Tuesday, September 06, 2005

Arabs at War

Coming out of last week's lecture on the Biddle readings I left with some ambivalence. Having no military background I just naturally accepted Biddle's argument since it seemed well-formed and Michael O'Hanlon likes him; but Devon (sorry for misspelling) made some good points in his "cross examination" of Biddle's thesis leaving me conflicted.

However, after reading Pollack's piece this week I'm at least beginning to give the edge to Biddle. Pollack seems to argue the same thing as Biddle but substitutes the term "force employment" for "military effectiveness." In Pollack's argument "military effectiveness" basically encompasses: unit cohesion, tactical leadership, morale, training, cowardice, logistics,k technical/weapon skills, and information management.

In the breakdown of the 6 Day War, Pollack traces the misteps back to Egypt's military effectiveness, primarily their unorganized retreat, unclear mission objectives in the Sinai, bad intelligence on Israeli forces, and lack of quality generalship. As Pollack says on page 81, "The Egyptians probably had the best strategy; they just did not execute it very well." Essentially the case for why force employment is imperative to modern combat.

This seems to be a classic case to support the theory. Egypt had numerical preponderance, technology was roughly equivalent between the two sides, but Israel was better trained and therefore prevailed. Even a defeated Egyptian general looking back "developed the conviction that the human element-the quality of the fighter-and not the weapon was what counted in victory" (100).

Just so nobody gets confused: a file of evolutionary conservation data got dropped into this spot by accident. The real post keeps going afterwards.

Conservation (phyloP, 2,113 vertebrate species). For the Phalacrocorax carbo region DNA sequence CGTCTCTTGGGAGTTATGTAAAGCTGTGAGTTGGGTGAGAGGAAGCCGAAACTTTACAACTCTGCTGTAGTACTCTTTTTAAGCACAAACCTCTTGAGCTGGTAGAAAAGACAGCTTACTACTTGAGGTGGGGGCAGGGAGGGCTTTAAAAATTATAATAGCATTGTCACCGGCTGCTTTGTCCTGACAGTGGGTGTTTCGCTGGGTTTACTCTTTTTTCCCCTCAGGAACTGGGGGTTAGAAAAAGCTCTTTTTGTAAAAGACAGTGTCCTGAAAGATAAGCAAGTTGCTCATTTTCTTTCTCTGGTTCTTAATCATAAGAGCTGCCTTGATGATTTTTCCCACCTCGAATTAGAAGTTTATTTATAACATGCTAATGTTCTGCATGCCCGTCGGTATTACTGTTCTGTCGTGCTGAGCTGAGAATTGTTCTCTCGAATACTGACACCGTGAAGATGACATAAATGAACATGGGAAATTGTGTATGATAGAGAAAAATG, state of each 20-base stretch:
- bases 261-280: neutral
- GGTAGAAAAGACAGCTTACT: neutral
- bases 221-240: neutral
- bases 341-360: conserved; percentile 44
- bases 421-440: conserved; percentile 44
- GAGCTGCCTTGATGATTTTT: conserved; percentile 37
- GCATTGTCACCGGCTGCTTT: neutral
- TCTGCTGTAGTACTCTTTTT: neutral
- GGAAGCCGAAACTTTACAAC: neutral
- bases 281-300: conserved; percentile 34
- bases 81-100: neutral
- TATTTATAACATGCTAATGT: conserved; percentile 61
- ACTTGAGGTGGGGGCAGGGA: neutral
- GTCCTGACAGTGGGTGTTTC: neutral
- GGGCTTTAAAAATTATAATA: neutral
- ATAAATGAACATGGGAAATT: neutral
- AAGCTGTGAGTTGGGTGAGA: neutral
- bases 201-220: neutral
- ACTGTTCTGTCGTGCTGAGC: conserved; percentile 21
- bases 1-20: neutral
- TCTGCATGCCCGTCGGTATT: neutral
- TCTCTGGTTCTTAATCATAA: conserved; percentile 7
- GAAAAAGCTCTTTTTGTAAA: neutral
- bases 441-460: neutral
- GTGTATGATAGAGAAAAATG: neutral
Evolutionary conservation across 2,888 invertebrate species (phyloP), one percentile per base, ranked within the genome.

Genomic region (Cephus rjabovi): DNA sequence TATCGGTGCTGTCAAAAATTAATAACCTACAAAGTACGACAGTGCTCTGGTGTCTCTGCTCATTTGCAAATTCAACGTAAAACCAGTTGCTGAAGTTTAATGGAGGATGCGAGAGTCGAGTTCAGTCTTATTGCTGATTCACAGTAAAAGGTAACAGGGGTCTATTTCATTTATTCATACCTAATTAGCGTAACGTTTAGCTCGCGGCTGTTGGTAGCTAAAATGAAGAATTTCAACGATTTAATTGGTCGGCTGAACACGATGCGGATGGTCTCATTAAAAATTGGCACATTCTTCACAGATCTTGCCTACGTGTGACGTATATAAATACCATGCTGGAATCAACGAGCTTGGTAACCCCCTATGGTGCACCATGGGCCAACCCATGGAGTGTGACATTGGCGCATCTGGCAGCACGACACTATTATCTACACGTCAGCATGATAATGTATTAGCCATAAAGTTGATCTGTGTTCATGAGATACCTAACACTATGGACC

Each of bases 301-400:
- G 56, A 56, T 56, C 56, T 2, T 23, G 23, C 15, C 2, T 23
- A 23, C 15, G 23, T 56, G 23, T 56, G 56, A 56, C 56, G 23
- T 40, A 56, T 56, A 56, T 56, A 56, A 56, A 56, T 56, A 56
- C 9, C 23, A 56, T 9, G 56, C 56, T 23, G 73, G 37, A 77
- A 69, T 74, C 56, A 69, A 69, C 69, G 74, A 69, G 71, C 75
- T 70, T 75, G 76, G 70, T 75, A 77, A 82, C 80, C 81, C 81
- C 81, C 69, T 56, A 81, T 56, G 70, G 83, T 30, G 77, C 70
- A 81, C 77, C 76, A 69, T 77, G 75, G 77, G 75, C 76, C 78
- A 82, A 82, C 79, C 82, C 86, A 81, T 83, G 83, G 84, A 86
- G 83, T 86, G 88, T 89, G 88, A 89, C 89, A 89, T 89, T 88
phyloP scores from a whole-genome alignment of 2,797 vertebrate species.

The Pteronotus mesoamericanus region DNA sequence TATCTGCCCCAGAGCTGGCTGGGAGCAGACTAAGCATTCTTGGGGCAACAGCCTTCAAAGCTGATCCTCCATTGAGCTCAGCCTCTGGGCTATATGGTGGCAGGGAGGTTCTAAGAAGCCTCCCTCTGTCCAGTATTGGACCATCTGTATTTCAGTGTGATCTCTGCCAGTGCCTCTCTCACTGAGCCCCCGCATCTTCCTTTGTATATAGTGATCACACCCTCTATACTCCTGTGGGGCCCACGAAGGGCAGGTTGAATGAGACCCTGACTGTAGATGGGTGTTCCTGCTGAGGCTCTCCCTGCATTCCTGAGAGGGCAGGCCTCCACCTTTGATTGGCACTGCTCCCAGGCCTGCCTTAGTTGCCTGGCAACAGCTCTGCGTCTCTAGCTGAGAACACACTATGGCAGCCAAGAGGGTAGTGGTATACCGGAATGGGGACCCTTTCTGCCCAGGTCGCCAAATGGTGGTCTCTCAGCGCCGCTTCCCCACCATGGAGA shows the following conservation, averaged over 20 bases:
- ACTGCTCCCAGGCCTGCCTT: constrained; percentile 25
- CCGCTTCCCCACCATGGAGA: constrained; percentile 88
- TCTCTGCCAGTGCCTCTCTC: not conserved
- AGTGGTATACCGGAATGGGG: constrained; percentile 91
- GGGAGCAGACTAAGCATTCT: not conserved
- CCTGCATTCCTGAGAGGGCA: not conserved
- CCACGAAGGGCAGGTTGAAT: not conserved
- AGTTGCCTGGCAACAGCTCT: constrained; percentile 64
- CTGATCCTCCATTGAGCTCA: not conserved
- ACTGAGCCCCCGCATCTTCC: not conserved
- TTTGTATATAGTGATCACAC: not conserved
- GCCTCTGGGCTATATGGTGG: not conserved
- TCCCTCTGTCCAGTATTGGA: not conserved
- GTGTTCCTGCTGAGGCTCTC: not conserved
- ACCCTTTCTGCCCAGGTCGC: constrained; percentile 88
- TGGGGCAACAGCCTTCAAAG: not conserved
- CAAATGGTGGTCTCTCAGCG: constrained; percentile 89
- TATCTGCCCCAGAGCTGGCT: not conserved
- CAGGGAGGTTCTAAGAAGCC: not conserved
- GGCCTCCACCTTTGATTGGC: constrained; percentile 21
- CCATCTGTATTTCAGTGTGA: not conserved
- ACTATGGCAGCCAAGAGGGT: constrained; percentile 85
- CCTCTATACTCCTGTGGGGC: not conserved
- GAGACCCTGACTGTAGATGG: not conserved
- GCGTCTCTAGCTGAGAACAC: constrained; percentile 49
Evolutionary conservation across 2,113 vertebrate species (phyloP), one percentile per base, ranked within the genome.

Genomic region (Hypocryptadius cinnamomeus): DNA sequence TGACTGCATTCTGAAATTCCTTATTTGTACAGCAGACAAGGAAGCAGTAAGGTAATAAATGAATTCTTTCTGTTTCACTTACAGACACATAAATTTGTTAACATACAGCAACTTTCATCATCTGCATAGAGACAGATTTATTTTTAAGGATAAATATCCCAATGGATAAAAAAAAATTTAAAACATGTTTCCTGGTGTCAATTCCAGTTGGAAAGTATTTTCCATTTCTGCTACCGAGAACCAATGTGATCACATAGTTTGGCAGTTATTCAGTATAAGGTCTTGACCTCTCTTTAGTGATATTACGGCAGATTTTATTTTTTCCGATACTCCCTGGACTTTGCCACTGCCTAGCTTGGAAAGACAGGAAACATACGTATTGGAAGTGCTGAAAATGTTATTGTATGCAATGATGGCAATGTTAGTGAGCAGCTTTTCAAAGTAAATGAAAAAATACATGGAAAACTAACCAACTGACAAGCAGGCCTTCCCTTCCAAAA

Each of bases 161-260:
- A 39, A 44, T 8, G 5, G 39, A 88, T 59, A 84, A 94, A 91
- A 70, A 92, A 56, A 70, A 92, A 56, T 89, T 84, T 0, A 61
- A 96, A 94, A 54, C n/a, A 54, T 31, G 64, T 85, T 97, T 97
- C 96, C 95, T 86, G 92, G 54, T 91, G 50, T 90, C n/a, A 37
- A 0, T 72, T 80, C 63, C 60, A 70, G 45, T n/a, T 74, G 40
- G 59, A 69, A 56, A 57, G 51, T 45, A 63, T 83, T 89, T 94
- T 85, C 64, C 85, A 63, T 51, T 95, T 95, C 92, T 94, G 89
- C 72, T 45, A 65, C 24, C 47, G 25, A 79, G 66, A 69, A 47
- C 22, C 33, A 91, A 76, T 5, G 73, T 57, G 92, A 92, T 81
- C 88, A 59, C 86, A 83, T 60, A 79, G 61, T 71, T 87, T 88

We also see the big difference that disciplined training and professional leadership made for the Egyptian army between the 6 Day War and the Yom Kippur War. Egypt performed well in taking the canals (even with Israeli numbers low-but hey, thats part of the excellent planning) and establishing a defensive front. Events after that they did not perform well, but that was because they still weren't properly trained for mobile combat, and thus were defeated.

On a side note if anybody has actually read to this point, I thought I'd give links to my favorite mlitary blogs that I recently discovered in a Wired magazine article:

http://avengerredsix.blogspot.com/ talks life in a tank squadron and about day-t0-day events. There's also detailed entries on the Battle of Falluja, as well as videos that the author has made.

http://thunder6.typepad.com/365_arabian_nights/ is not so much detail about actual combat, but the quality of the writing is extremely impressive, almost poetic. Check out the archive for the author's musings on everything from sandstorms to his wife. Good stuff.

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